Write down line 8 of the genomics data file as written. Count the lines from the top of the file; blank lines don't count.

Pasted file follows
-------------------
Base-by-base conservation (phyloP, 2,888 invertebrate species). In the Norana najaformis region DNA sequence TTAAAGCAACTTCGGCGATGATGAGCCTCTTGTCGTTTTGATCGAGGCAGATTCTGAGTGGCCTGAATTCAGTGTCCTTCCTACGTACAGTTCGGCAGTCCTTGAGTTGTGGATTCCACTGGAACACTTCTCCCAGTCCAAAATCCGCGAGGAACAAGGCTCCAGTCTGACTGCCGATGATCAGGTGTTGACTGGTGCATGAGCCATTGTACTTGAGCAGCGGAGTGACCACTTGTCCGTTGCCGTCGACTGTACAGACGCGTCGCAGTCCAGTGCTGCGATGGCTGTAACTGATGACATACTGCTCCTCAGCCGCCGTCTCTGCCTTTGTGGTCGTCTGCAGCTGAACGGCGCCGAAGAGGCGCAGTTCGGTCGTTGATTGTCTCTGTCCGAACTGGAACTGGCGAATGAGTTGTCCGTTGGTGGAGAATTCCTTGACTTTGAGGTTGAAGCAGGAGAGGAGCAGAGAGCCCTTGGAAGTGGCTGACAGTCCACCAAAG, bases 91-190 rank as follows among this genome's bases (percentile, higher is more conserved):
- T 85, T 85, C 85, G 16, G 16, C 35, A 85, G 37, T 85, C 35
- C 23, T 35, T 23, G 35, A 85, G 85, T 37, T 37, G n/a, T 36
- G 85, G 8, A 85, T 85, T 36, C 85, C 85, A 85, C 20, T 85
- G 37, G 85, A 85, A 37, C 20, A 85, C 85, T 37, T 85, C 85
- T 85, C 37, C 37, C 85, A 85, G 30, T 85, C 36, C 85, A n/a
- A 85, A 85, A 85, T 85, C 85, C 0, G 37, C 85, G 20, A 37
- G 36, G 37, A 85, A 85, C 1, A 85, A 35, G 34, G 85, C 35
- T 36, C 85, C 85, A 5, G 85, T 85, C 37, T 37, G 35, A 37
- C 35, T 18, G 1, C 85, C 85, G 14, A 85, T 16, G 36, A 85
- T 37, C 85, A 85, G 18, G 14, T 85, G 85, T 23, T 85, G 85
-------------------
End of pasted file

- G 36, G 37, A 85, A 85, C 1, A 85, A 35, G 34, G 85, C 35